The US National Security Agency has published today an in-depth report detailing the top 25 vulnerabilities that are currently being consistently scanned, targeted, and exploited by Chinese state-sponsored hacking groups.
Organisations should have a vulnerability patch management system in place, but when it comes to multiple bugs being leveraged as entry points it becomes harder to prioritise their severity and the urgency to patch. Ideally, all software vulnerabilities would be addressed as soon as the vendor is made aware and releases a patch. This is especially true for high profile targets such as governmental agencies, but also healthcare providers and educational institutions.
However, operational reasons often dictate that the pace of update is sub-optimal when viewed through a cybersecurity lens. In these instances, wherever upgrading isn\’t possible, it is advisable to have a network monitoring system in place, which should be equipped to detect the signs of an attempt to exploit known vulnerabilities, and could also provide detailed visibility into lateral movement through an organization\’s network. This is also vital as a forensic tool should a security incident occur.
This in-depth report again emphasises the importance of having an enterprise-wide, comprehensive security program incorporating people, process and technical controls. To tackle vulnerabilities requires equal emphasis placed on collaboration between people across the organisation to prioritize and address the vulnerabilities, patch management processes as well as vulnerability assessment tooling that has the ability to highlight the classification of the information asset, where the vulnerability exists. CISOs should be speaking to their leadership teams about the security posture of their technology environment that delivers their key products and services, as well as provide assurance that exploitation risks associated with these identified vulnerabilities are patched.
The details published today by the NSA of the top 25 vulnerabilities being leveraged by state-sponsored hackers is a stark reflection on patching policies of organizations. There are vulnerabilities dating back over 3 years in the list, which should have been addressed by now.
It’s important to have a procedure in place to update vulnerable software as soon as possible from the date the fix has been released. Sometimes it is not always practical or possible to update software straight away as certain elements rely on a specific version or the update requires scheduling downtime, however, a plan and a timeline should be put in place. Organisations should be asking the questions:
1. Why it can’t be patched now?
Is the software we are using/system using the software so out of date that we need to change it?
2. What can we do to protect ourselves while unpatched?
Allow access to specific ports only from a predefined list of IPs by using a firewall, or block access to the system using the software from the internet completely
Is the current risk associated low enough to not patch – no sensitive information could be stolen, no other systems are connected, no possibility of leveraging the exposed vulnerability into something more nefarious? This risk assessment should be carried out by trained professionals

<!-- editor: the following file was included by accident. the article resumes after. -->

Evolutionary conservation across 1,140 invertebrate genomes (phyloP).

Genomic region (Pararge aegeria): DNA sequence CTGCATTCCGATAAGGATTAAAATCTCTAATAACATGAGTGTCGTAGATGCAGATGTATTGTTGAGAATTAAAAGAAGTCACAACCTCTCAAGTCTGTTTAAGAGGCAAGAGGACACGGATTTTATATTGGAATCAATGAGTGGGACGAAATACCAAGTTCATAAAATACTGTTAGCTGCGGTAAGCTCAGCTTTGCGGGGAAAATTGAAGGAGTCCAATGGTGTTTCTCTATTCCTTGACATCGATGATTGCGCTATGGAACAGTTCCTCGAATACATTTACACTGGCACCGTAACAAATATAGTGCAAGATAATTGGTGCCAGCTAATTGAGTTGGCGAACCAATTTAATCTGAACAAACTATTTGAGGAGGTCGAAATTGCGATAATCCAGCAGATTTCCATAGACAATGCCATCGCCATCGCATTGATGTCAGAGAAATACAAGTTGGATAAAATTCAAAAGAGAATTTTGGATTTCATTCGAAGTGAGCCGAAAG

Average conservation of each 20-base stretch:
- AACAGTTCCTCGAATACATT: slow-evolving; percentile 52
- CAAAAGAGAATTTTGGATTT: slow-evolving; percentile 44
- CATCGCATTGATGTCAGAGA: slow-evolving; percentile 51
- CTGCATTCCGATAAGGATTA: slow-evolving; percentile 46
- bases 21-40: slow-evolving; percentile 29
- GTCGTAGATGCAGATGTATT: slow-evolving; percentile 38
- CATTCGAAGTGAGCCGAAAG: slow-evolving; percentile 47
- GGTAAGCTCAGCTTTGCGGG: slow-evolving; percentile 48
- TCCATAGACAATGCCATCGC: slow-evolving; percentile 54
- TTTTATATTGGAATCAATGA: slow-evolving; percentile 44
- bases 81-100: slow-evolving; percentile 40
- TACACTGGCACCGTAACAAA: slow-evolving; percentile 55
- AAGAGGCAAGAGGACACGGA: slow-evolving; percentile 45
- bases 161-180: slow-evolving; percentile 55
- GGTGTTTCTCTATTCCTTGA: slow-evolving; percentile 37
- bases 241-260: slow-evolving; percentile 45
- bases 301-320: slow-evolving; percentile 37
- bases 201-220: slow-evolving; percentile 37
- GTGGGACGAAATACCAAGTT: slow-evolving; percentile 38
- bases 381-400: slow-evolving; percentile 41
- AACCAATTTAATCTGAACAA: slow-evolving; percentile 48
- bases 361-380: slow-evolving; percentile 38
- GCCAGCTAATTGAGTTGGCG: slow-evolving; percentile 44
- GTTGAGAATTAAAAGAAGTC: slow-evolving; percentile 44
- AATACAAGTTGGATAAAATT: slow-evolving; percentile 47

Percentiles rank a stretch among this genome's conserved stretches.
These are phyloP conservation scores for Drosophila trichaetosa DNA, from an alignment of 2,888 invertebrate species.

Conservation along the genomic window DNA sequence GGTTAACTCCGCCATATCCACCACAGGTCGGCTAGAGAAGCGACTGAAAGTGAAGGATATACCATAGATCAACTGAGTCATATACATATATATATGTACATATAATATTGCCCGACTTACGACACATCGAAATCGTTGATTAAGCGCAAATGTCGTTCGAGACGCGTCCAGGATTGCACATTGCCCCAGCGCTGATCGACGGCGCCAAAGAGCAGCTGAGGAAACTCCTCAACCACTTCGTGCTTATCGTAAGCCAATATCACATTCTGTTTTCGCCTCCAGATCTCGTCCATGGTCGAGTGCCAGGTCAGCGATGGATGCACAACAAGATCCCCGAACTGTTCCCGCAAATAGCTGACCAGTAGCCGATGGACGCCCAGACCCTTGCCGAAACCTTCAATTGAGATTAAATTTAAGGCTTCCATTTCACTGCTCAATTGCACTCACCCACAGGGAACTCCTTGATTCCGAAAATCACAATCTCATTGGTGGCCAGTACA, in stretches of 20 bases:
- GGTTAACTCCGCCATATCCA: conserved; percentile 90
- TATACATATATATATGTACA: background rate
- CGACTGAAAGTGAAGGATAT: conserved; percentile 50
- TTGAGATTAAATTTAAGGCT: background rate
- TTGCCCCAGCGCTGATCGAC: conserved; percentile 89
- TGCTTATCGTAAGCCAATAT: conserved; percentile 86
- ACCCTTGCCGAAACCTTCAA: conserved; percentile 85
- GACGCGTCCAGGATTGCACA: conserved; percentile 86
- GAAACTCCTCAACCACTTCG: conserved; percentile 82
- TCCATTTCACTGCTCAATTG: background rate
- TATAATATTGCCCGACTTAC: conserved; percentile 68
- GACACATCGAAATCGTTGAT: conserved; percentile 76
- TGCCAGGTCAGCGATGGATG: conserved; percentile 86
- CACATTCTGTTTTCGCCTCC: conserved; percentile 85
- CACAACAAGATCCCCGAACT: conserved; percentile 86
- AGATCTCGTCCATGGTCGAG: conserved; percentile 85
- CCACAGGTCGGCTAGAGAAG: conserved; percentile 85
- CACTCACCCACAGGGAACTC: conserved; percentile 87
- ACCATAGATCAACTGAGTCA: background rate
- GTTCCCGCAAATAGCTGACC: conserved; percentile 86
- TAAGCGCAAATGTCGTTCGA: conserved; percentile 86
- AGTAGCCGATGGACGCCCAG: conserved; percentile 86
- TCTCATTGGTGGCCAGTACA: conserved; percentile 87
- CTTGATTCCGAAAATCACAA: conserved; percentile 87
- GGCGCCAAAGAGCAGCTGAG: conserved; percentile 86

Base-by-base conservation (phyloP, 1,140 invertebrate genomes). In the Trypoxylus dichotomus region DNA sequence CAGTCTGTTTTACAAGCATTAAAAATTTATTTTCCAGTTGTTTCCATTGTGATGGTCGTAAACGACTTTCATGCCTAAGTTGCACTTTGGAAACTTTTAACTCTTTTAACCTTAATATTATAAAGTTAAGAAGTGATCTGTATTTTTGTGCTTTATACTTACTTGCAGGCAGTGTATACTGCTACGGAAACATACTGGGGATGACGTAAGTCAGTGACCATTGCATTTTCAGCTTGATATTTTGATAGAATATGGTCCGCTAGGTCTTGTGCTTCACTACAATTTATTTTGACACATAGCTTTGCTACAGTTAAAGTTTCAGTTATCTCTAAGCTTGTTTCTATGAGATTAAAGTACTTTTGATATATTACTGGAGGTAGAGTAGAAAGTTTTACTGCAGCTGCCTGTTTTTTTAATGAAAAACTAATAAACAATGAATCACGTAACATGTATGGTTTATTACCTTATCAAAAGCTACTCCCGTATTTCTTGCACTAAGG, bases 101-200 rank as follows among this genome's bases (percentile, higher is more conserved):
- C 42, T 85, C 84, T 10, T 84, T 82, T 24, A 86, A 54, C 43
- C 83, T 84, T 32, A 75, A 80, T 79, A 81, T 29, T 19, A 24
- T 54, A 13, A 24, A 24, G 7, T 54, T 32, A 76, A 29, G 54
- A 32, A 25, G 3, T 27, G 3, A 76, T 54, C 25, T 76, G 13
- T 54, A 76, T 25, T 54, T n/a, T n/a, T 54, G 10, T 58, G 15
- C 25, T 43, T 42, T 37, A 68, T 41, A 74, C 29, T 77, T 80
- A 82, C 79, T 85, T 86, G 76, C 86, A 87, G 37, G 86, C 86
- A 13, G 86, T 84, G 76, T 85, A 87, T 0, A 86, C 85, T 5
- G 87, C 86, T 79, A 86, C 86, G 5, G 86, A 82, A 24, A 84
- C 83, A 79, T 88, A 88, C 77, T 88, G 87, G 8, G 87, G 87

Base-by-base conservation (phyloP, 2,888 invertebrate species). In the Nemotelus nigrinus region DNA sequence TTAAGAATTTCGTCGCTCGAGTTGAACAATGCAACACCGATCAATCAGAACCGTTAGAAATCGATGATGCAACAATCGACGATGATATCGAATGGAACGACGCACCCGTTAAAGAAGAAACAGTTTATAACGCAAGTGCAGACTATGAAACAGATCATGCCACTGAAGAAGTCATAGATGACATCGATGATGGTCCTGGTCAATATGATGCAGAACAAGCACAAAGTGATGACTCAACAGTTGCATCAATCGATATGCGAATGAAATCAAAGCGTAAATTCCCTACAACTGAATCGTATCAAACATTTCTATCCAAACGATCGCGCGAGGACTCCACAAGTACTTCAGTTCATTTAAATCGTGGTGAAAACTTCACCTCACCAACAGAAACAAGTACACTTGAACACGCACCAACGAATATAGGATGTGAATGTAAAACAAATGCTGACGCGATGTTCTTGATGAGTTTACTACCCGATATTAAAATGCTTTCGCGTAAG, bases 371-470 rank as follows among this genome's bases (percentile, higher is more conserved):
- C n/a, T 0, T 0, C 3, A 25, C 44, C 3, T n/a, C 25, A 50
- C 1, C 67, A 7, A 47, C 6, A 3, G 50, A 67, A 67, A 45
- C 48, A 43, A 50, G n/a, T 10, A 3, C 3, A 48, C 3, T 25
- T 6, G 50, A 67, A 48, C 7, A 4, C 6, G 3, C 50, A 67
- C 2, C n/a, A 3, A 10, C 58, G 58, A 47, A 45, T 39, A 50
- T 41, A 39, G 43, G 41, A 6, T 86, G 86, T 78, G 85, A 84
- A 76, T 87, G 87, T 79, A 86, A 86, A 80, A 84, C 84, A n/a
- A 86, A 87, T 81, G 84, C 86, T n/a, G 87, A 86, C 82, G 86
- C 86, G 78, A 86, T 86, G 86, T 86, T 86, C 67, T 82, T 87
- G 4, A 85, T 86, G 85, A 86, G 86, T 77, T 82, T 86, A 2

3. When will we patch?\”
People have the impression that cyber crime is sophisticated and difficult to protect against. But as this news demonstrates, even highly professional criminals are often just exploiting known vulnerabilities that organisations and the public haven\’t taken the time to address. Making sure software is up to date (and thus patches for known vulnerabilities are in place) is one of the five fundamental rules of cyber hygiene. The UK government has developed a scheme that covers these fundamentals to help all businesses and their staff understand and maintain basic security.
The excellent work from NSA on the Top 25 software security issues and exploits list operationalised by the state-sponsored actors from NSA is a great starting point, but it likely does not apply to all organisations in the same way. In particular, it is important to understand the types of technologies used by an organisation that are in-scope for the exploits, as well as how exactly the software security issues listed by NSA are leveraged by attackers operationally to better detect and mitigate them in your environments.
For instance, for the CVE-2020-5902, the known exploits targeting the issue typically enable attackers to spawn a reverse bash shell running as tomcat after sending a specially crafted JDBC request over tcp port 443 containing an unsafe serialization payload, which might need to be factored in both in terms of the detection and mitigation mechanisms that can be leveraged to effectively detect and protect against current and future variants of this attack.
Also, for some of the software security exploits mentioned, the corresponding log sources required, such as your Remote Access, VPN, or Web Services, often are not monitored properly by some organisations, so this is a good example of the importance of expanding your visibility in these areas and implementing the ability to effectively monitor the activity associated with these technologies and log sources to be able to detect the latest attacks as part of your defense- and detection-in-depth security strategy.
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